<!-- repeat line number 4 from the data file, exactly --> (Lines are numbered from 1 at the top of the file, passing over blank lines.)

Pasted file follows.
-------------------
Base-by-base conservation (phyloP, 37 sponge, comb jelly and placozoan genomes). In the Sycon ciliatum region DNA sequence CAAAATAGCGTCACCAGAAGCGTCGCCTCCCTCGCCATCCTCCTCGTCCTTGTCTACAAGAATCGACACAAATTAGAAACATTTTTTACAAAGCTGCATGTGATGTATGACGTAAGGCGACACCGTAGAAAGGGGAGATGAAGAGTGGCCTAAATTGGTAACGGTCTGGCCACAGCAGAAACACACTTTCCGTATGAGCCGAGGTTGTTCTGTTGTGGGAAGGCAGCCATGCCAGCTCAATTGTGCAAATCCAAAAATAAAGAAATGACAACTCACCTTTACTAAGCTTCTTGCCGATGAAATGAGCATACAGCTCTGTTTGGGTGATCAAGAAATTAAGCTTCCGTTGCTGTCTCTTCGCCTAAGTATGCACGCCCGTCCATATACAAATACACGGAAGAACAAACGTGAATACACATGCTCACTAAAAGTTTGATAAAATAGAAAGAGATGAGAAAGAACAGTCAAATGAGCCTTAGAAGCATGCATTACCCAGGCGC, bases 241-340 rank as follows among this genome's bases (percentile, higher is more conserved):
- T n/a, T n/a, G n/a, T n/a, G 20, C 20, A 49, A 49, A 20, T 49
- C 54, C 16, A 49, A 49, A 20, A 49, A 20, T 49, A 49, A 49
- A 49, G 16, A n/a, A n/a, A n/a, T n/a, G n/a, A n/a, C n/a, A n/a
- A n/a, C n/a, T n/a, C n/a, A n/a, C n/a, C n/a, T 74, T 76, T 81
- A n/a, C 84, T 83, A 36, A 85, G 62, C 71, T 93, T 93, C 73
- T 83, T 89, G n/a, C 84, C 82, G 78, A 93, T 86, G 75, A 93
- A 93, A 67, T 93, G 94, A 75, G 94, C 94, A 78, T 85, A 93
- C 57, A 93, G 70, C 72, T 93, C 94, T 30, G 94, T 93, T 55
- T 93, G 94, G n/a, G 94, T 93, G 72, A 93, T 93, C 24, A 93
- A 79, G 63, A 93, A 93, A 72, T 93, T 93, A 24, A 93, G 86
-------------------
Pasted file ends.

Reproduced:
- A 49, G 16, A n/a, A n/a, A n/a, T n/a, G n/a, A n/a, C n/a, A n/a